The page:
In times past, Coachella was only about the music but the huge art installations are increasingly central to the total experience, so much so that one designer calls music festivals the “art museums of the 21st century.” Hear all about it in this segment with Jason Bentley, Alexis Rochas and Andreas Froech.
Thousands descended on Coachella over two weekends to hear bands including Lorde, Pharrell Williams and Queens of the Stone Age.
And when fans weren’t watching bands they could mingle among gigantic art installations: among them an animatronic astronaut (below), a field of large mirror-walls and a huge, colorful mobius strip-like structure called Lightweaver (above).
In times past, Coachella was only about the music but the art is increasingly central to the total experience. Hear why in this segment with Jason Bentley, Alexis Rochas and Andreas Froech. Benjamin Gottlieb reports, below.
Coachella’s Massive Art Installations Upstaging Musical Performances
From its relatively humble beginnings 15 years ago, writes KCRW’s Benjamin Gottlieb, “the Coachella Valley Music and Arts Festival is now – without doubt – one of the most anticipated music festivals in North America, with attendance this year hitting the 90,000 mark per day.
With the acclaim comes a laundry list of stereotypes: it’s bastion of drug abuse; overrun by hipsters; an excuse for tasteless and often needlessly provocative clothing; swarming by teenyboppers. Take your pick.
But what’s become increasingly clear that the festival’s massive art installations, which often take weeks, if not months to construct, are just as much of an attraction as the headline musical performances.
Case in point: Last Saturday, during Coachella’s Weekend 2, the line to enter the Cyrochrome art installation – a psychedelic color tunnel best understood as Coachella’s take on a planetarium – was hundreds of people long during the festival’s peak evening hours. Evidently, concert-goers would rather wait close to an hour for the exhibit, which only allows a handful of people in at a time, than watch live performances at one of the festival’s six stages.”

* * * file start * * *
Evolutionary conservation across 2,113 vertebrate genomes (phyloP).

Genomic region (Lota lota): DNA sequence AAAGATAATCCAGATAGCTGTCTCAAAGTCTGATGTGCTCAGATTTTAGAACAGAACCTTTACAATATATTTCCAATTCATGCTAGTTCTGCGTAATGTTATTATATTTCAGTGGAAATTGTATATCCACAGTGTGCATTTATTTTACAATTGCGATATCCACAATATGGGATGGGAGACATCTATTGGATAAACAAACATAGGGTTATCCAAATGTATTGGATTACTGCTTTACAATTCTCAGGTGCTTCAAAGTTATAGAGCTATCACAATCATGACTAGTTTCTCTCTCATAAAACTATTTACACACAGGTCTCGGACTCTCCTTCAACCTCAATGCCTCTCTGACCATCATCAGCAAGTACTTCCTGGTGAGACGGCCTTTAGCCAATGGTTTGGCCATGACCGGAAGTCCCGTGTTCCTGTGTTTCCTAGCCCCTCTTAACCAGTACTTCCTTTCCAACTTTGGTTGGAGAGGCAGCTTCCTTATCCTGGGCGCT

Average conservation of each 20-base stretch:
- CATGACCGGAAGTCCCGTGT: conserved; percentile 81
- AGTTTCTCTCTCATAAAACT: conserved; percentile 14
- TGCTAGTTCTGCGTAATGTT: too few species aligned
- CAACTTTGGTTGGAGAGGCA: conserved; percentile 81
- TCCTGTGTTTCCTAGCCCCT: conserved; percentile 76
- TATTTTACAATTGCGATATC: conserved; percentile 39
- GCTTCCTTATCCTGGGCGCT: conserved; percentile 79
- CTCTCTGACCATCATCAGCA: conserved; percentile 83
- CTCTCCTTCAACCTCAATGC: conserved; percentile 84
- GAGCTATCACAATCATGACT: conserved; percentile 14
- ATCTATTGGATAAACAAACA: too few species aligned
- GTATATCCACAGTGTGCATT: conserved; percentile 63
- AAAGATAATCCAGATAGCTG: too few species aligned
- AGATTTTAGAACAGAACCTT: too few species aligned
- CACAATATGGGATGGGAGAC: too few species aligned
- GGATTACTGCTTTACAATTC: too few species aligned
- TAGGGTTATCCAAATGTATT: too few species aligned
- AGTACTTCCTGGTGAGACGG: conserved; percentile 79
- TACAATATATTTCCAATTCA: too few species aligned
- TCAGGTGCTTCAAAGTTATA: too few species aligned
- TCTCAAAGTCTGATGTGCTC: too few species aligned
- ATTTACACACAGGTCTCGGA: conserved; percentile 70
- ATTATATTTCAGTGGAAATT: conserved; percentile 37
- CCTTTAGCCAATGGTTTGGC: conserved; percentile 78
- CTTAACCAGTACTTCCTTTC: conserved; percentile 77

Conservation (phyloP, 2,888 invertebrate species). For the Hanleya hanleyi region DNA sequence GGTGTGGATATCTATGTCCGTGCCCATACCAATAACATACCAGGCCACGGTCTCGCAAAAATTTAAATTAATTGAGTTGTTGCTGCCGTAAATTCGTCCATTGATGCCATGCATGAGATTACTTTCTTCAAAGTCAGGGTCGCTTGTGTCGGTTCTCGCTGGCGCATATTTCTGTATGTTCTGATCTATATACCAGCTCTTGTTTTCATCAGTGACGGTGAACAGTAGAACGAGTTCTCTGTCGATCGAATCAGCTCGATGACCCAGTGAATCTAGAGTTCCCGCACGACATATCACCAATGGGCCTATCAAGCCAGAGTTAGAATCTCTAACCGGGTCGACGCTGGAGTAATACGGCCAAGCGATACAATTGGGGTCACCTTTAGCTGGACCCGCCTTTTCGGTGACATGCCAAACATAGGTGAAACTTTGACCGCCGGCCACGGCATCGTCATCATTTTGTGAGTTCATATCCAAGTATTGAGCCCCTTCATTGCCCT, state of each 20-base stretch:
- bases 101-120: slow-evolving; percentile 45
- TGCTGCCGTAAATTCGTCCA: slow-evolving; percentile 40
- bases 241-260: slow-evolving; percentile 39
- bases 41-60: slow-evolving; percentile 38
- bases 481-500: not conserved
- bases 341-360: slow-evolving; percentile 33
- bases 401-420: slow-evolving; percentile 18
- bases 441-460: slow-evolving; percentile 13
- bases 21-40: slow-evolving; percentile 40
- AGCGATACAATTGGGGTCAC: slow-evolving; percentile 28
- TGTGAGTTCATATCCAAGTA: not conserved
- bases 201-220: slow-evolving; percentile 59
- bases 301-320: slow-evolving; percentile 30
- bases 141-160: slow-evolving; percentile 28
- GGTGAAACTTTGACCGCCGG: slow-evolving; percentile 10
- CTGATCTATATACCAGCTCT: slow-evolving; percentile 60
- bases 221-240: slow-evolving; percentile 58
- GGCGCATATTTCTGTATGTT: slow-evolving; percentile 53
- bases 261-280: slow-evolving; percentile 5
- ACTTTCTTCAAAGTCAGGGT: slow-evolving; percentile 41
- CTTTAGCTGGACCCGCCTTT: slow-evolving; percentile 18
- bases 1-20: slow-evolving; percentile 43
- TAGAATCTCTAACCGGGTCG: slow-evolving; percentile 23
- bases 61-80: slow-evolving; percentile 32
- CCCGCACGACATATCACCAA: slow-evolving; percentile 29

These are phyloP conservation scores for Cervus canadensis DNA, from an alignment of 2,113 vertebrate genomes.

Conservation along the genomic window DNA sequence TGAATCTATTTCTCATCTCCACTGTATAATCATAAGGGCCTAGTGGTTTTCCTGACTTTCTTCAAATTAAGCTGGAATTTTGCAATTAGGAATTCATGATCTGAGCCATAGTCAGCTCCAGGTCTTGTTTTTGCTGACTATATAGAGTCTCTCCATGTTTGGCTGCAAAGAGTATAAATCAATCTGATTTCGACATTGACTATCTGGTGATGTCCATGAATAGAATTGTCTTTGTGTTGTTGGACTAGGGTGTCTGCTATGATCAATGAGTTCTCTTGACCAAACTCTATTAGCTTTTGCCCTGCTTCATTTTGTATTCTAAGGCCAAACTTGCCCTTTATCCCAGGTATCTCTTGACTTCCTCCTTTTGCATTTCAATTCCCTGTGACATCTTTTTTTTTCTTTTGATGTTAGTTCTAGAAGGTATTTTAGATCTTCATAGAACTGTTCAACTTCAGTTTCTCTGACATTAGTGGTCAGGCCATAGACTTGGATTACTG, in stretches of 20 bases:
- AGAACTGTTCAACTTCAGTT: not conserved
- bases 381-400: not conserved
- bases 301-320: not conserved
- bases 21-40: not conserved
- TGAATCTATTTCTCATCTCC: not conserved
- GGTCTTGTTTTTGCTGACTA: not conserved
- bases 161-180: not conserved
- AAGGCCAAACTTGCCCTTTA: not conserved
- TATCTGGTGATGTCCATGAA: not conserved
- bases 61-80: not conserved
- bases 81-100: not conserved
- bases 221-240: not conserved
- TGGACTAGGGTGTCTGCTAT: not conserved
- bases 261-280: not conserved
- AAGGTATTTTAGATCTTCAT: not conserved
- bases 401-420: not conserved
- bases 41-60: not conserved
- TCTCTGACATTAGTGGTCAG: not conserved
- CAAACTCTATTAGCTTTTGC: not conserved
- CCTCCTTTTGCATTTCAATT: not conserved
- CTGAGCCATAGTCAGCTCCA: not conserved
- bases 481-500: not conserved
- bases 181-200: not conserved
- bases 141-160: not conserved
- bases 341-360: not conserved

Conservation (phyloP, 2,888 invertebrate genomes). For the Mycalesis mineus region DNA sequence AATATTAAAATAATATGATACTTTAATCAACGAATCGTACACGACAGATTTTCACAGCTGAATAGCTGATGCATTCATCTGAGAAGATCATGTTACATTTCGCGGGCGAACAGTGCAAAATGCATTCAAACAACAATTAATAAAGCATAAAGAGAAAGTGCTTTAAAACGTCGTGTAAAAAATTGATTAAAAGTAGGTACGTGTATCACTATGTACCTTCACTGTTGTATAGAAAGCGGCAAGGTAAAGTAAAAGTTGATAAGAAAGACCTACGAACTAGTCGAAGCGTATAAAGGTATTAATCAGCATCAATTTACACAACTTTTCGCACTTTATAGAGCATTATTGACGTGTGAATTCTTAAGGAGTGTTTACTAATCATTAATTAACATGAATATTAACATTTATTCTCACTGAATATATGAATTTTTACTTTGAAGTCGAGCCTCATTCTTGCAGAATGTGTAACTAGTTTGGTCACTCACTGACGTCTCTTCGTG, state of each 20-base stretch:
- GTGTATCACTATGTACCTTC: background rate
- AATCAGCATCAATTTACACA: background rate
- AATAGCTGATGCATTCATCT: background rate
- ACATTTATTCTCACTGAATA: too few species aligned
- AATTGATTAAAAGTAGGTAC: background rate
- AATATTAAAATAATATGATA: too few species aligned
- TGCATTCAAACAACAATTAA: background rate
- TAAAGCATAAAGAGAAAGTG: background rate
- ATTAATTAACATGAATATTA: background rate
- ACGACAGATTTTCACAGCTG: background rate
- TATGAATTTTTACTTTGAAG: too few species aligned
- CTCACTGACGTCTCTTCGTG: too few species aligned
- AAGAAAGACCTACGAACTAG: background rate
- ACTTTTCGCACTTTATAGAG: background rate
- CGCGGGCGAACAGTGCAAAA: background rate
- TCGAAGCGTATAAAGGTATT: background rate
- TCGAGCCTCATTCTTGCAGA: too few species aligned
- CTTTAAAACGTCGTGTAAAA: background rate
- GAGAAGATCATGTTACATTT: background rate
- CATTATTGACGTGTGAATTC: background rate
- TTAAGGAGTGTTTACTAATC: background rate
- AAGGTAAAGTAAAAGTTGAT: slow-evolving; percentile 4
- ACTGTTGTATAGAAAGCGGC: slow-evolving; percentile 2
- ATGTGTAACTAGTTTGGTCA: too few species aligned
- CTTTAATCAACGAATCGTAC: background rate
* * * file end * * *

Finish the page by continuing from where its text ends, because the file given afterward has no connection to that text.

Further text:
“Music Festivals are the Museums of the 21st Century”
KCRW’s Jason Bentley spent both weekends there as host of Coachella’s webcast; he says that festivals are always trying to find ways “to create a meaningful experience” and that Nevada’s famed Burning Man has been an inspiration in terms of the creation of a total environment.
Unlike Burning Man, however, Coachella’s art is not created by the participants; rather it is commissioned at considerable expense by Goldenvoice, the festival producers. DnA asked Jason if this was a more corporate, “designer festival?”
Bentley says that “even though the festival goers aren’t necessarily encouraged to create the art, they are able to exist within it if for a moment, and I think that’s really profound for people to feel like for a moment that they are in a work of art.”
Alexis Rochas, of Stereo.bot, is the designer of Lightweaver and he makes the point that festivals like Coachella have become the de facto “museums of the 21st Century,” offering the participating artists the chance to pull out all the stops to make a spectacle that will be seen by 200,000 people in the course of three days, more than would ever attend a museum in the same amount of time.
His partner at Stereo.bot, Andreas Froech, who spent a week before the concert started building the complex spaceframe structure, adds that Coachella is aiming for an exceptional standard of quality, from the sound and lighting to the quality of construction as well as the vast scale of the installations that, when set against the backdrop of desert and mountains, make for a stunning display.
Learn more about Stereo.bot and the new partnership between Alexis Rochas and Andreas Froech, here. Read this story by KCRW producer Benjamin Gottlieb for background on the growth of art at Coachella.
Images, clockwise from top: Lightweaver, courtesy Stereo.bot; Becoming Human, a play on the intersection of technological innovation and nature; photo by Benjamin Gottlieb; Escape Velocity, an enormous astronaut that meandered across the festival on top of a forklift, photo by Alex Pieros; video of Lightweaver, courtesy Stereo.bot; Keith Greco created a “Main Street” of small pavilions called Archetypes, photo by Alex Pieros; Cyrochrome, an interactive, kaleidoscopic tunnel of color, photo by Benjamin Gottlieb.